Jackie Rogers has died, the designer was 90 years old

She was a model in the 60s between Rome and Paris

Fashion designer Jackie Rogers has died of heart failure in a Manhattan hospital at the age of 90. A spokesman of yours announced it today to the ‘New York Times’. In the 60s in Italy she was a model for Roberto Capucci, Simonetta Colonna di Cesarò and Alberto Fabiani, also attempting a film career at Cinecittà with a small part in Federico Fellini’s film “8½”, but after the fatal meeting with Coco Chanel she became a stylist.

With his experience associating with the European and US elite, coupled with his eye for elegance and outrageous (if sometimes abrasive) personality, Rogers fueled a five-decade career as the go-to couturier for the stars of the cinema and worldliness, for whom he tailored suits.

Since the 1970s, Rogers had been targeting celebrities with her line of elegant clothing, which she sold in boutiques she has managed over the years in New York, Palm Beach and the Hamptons. Rogers began his career as a designer in the mid-1960s, tailoring stylish men’s sports jackets and pants—his clients also included Jack Nicholson and Dustin Hoffman—at his Madison Avenue boutique.

In the mid-1970s he turned to women’s design. A fixture in Women’s Wear Daily, she was known for her elegantly sculpted tops, gowns and dresses, in flowing silk, satin or organza, often in electric pink, blue, yellow and other bold candy colours. Her designs, often made to order, didn’t come cheap—her dresses fetched upwards of $5,000—but they attracted clients such as Diana Ross, Salma Hayek, Patti LuPone, Barbara Walters, and Nicole Kidman.

A life in fashion, however, was never the goal Rogers, a glamorous brown-haired woman with a big personality and big ambitions, envisioned growing up in Brookline, Massachusetts. She wanted to be an actress or singer, and she used her work as a model since her late teens as a starting point. Her looks, her grit and her ability to charm movie stars, tycoons and aristocrats served her well when she moved to Rome and then Paris at the age of 28.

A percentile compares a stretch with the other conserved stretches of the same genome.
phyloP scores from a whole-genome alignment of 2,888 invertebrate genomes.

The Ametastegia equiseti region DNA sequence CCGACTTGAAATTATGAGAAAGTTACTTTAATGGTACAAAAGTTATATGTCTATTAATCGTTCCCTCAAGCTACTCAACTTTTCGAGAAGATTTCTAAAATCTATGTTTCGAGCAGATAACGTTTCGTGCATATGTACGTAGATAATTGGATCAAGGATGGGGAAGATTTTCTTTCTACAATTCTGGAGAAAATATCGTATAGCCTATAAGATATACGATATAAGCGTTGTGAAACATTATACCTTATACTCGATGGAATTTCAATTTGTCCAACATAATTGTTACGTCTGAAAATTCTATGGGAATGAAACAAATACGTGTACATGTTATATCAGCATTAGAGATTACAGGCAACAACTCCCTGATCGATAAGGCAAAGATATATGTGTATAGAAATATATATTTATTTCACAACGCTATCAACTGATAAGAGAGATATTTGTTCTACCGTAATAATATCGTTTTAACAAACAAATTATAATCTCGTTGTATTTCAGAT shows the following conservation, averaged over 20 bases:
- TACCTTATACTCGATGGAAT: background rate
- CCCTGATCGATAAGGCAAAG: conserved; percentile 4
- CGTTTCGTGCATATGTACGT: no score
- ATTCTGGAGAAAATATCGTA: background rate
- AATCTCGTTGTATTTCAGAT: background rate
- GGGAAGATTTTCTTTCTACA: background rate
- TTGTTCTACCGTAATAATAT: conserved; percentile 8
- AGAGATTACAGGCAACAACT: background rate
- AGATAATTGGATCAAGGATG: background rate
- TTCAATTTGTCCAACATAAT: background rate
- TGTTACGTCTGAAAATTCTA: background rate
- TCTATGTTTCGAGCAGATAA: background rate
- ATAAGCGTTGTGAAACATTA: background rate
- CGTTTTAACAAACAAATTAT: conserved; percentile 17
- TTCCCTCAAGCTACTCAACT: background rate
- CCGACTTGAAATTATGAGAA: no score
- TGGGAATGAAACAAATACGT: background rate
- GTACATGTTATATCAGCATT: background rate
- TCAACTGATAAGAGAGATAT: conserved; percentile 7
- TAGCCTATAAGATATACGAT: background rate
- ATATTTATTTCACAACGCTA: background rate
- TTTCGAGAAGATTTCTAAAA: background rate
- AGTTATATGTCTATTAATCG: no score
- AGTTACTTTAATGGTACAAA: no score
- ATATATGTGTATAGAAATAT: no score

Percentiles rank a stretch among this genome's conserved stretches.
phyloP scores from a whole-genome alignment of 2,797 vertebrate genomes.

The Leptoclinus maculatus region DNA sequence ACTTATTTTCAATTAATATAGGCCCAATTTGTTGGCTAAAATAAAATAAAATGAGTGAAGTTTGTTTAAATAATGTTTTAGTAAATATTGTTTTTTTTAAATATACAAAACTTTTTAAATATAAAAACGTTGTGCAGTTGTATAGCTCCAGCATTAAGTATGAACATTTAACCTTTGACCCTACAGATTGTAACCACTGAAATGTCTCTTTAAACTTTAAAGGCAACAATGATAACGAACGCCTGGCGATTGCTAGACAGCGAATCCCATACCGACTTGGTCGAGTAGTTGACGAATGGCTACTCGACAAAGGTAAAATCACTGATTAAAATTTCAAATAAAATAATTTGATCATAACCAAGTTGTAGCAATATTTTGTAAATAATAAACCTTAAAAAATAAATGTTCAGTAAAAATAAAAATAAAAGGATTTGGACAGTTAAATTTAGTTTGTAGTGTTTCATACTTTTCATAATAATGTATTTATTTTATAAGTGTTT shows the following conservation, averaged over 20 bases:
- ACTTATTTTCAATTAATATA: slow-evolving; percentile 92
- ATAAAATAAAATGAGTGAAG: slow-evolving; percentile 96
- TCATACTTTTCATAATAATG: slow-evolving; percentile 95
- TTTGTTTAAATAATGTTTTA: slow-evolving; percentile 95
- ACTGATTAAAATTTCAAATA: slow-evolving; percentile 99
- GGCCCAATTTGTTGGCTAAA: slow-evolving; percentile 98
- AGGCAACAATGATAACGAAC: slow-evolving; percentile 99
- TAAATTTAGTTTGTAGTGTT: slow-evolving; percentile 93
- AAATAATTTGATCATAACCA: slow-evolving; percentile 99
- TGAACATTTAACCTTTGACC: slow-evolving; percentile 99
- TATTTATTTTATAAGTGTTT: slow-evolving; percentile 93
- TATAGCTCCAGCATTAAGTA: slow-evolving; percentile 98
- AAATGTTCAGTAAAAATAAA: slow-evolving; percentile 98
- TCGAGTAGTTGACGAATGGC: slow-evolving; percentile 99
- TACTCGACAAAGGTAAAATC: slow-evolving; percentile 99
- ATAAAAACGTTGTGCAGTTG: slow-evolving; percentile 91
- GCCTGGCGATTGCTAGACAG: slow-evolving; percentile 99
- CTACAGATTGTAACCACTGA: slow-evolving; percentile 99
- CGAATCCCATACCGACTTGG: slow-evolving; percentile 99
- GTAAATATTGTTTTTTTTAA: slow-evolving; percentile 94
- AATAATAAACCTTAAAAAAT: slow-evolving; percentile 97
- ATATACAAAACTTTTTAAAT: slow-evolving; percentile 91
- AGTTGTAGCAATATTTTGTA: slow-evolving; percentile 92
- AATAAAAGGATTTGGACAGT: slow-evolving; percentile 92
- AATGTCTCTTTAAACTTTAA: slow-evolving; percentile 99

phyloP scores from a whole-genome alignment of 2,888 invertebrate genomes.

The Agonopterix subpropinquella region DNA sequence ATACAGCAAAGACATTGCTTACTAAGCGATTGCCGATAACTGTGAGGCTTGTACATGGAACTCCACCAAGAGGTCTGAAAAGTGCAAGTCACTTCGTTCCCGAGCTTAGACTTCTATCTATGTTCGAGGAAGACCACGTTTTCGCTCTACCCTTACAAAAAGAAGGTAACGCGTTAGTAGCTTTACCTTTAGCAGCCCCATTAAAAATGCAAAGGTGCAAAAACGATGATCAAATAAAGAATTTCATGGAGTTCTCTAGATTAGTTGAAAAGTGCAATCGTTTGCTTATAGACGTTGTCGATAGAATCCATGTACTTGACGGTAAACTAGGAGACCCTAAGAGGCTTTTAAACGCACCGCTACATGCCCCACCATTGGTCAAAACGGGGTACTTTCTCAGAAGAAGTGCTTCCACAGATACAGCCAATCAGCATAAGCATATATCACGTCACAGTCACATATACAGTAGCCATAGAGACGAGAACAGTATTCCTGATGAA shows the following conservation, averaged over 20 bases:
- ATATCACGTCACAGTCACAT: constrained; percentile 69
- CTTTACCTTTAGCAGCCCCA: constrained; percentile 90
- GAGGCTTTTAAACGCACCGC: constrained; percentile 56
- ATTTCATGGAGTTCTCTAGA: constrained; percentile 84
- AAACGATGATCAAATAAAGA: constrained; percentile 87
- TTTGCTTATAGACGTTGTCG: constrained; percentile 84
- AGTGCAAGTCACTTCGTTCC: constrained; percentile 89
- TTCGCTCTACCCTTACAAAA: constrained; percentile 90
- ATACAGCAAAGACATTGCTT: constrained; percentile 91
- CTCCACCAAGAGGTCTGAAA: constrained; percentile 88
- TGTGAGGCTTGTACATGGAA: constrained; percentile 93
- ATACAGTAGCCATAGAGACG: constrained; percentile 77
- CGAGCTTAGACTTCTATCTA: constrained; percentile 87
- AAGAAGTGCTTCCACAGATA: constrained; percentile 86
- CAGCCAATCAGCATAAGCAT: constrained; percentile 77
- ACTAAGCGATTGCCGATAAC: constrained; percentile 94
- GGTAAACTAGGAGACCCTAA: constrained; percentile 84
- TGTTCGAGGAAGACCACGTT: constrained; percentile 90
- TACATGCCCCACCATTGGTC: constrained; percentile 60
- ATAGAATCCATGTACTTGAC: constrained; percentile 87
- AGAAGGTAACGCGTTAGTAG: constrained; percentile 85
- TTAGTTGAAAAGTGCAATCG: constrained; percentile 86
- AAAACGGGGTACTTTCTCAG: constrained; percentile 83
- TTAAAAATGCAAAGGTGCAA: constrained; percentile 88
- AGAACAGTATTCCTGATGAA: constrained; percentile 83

Rogers quickly inserted herself into the social fabric of European high society as if she had been born into it. She loved to tell stories of aperitifs with Federico Fellini, who gave her a small uncredited role in her 1963 masterpiece, “8½”, or laps in a Maserati with Gianni Agnelli. She said she did antiques with Andy Warhol, ate caviar in Monte Carlo with Aristotle Onassis and danced the night away with Peter O’Toole in Manhattan’s buzzing Ondine nightclub.

In 1960 he arrived in Rome, where he rented an apartment in Via Margutta, a historic street in the cultural life of the capital, and in the following years he secured small roles in films shot in Cinecittà. At that time, her main love interest was Prince Andrea Hercolani, a descendant of the Borghese family. Accompanying him on a trip to Paris, Rogers met a former Chanel model who offered to go through with the famous designer, who was looking for women to model for her fall collection. Chanel hired Rogers for $700 a week as its top model. Chanel referred to Rogers as her “American cowboy” because of her broad shoulders, which made her an ideal mannequin for draperies. “I was so fascinated by the way Chanel worked that I couldn’t stop looking at her,” Rogers wrote in “My Love Affair With Chanel,” a memoir she never finished and which the website New York Social Diary has released in 2020. “As I watched her work, Chanel would sometimes say to me, ‘Your eyes will fall out.'” She added, “Because she draped her creations over the models instead of drawing them, and I was the model, we became inseparable.”